In Greenville, S.C., the nightclub where two were killed in a shooting early Sunday had violated crowd restrictions enacted because of the pandemic, Greenville County Sheriff Hobart Lewis told the Greenville News. In fact, he said, the club was not allowed to be open and officials were considering revoking its liquor and business licenses.
The warnings came after President Donald Trump said Saturday that his administration had made “a lot of progress” in combating the pandemic.
Speaking at an Independence Day event on the White House lawn, Trump said the country had “learned how to put out the flame” of the coronavirus.
“Our strategy is moving along well,” he said, thanking front-line pandemic workers for their work. “It goes out in one area and rears back its ugly face in another area. But we have learned a lot.”
He continued to assert that testing had inflated new case numbers – a claim contradicted by rising positivity rates and widely disputed by epidemiologists – and said the country was making progress on developing therapeutics and a vaccine.
Public health experts have stressed that the recent surge in cases is not the result of expanded testing capacity alone. “When the virus is under control, testing doesn’t uncover more cases. It’s a tool for keeping the epidemic at bay,” said former FDA commissioner Scott Gottlieb, who served in the Trump administration.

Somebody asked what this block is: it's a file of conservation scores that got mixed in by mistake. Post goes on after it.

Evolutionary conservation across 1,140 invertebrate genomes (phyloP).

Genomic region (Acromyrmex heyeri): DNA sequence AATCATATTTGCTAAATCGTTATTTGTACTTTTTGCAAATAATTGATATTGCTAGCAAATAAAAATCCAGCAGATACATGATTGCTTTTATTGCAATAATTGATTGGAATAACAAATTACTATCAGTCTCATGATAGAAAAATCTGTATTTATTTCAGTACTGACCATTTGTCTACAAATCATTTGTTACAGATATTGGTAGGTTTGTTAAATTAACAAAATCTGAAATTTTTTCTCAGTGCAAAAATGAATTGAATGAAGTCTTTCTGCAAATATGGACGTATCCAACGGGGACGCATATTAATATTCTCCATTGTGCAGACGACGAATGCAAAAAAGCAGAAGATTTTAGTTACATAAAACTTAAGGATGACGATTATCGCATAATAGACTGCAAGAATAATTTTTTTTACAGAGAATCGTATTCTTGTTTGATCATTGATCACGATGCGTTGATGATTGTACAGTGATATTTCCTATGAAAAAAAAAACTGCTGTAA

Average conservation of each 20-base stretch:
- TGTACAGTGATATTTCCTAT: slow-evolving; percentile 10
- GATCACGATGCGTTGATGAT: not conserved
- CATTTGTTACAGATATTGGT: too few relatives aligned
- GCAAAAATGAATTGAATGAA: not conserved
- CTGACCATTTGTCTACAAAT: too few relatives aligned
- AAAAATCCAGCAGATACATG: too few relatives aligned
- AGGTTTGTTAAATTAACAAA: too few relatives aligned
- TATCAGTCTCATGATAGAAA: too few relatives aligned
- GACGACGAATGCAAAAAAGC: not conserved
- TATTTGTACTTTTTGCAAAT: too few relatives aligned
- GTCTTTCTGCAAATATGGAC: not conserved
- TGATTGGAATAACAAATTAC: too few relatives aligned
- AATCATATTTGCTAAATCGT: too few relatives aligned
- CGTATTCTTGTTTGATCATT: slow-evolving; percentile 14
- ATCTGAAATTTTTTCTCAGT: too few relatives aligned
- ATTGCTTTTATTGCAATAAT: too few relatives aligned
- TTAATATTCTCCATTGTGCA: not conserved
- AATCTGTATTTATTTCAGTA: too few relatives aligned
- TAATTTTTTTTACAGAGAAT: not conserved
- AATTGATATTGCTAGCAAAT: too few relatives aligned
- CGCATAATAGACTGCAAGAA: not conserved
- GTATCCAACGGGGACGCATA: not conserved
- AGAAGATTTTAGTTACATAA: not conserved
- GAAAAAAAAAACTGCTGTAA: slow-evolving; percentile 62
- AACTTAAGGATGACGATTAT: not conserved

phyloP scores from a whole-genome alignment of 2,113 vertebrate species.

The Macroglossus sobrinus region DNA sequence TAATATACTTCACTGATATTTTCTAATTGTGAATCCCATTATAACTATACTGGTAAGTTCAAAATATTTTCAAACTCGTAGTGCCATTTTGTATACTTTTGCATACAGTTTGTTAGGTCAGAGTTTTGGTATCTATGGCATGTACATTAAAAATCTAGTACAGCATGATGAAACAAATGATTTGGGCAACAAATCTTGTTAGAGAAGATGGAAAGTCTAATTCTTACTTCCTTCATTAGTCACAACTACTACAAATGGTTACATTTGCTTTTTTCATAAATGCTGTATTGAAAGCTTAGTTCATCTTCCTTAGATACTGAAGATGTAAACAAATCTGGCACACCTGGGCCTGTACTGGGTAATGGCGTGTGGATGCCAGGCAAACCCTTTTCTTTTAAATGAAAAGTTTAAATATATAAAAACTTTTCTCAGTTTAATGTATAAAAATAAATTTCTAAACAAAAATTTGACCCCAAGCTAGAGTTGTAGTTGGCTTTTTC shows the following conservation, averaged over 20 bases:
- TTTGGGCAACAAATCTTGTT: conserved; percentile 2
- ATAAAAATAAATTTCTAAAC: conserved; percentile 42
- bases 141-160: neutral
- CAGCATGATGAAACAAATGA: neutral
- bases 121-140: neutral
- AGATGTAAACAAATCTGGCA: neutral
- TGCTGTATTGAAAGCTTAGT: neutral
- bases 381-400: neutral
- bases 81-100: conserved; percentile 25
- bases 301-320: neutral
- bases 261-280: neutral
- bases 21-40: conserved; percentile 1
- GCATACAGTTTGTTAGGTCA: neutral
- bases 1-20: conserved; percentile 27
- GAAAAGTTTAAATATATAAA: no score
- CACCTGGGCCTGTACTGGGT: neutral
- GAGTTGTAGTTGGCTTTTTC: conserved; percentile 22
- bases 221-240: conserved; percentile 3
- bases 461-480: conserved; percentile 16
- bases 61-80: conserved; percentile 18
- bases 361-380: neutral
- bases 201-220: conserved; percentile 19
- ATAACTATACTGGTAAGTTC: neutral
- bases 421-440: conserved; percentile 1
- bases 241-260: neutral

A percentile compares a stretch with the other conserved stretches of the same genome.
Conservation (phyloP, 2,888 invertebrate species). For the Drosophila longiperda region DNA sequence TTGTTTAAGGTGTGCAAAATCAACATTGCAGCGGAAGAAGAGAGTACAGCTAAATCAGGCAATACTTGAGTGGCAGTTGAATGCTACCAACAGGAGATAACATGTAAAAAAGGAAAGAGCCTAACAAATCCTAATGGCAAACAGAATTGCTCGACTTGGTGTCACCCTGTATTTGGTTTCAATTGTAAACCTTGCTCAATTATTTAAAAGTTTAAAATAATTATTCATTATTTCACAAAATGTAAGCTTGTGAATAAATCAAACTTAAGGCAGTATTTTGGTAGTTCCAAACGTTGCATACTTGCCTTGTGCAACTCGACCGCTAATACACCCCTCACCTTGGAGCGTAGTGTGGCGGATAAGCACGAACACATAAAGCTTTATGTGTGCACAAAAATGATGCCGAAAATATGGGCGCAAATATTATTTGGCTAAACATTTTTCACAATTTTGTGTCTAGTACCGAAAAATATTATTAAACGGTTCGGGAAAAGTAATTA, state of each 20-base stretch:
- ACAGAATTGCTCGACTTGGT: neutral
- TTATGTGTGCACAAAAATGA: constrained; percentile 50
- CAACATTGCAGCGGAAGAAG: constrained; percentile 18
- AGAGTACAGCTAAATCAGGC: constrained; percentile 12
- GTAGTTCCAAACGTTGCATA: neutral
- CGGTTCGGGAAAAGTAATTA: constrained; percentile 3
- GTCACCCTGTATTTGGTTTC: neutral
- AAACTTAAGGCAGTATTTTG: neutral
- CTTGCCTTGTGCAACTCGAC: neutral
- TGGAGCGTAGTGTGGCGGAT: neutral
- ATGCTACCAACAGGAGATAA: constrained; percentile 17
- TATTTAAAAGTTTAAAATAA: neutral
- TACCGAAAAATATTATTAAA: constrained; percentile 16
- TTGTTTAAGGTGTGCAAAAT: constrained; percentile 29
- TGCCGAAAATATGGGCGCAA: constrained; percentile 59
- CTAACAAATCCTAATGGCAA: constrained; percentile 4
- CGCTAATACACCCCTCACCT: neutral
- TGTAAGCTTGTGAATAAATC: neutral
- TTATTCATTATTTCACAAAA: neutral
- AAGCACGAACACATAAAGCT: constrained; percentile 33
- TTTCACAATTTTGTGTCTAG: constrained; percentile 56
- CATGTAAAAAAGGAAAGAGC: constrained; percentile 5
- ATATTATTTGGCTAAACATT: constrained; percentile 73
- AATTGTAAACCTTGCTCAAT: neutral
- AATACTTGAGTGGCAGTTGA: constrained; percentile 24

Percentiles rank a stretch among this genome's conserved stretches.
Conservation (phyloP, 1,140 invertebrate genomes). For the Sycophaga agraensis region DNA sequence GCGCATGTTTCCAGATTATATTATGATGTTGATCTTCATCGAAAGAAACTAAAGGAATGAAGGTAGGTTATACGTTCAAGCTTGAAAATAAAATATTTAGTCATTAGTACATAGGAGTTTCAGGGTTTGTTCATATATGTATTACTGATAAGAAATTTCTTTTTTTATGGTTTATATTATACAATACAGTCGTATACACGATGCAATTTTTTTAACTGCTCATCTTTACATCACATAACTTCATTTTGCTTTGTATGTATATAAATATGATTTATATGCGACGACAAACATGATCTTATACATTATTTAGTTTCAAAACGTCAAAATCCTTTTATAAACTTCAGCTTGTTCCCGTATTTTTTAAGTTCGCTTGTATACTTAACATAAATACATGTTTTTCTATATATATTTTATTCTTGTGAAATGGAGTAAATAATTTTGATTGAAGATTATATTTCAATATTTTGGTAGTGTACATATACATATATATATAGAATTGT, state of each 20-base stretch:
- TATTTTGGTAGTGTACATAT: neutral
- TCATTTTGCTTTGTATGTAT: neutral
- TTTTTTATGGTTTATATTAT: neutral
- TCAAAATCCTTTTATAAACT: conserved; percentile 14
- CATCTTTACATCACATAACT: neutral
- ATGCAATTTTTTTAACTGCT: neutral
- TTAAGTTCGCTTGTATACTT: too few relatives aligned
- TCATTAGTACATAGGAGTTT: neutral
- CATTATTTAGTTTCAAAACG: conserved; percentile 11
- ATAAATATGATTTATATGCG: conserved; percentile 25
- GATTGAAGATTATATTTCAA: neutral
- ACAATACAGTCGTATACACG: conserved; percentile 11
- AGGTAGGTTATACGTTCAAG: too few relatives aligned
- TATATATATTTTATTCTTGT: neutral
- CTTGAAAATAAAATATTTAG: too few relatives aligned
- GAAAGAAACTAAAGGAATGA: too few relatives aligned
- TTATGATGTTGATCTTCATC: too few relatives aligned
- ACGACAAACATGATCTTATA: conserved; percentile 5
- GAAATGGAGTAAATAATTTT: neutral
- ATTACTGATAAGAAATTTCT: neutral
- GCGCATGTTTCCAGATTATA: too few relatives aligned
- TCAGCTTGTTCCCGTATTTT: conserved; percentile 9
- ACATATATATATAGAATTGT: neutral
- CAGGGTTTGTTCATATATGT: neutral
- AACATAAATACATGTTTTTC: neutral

Gottlieb voiced doubts about the country’s ability to slow the pandemic, saying waves of infection probably would persist through the rest of the year. The situation was at least as bad as it was during the height of the outbreak in New York earlier this year, he said, except that the country was not dealing with multiple centers of infection.
“We’re not going to really be able to crush this virus at this point because there’s just so much infection around,” he said on “Face the Nation.” “We really don’t seem to have the political will to do it.”
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The Washington Post’s Elise Viebeck contributed to this report.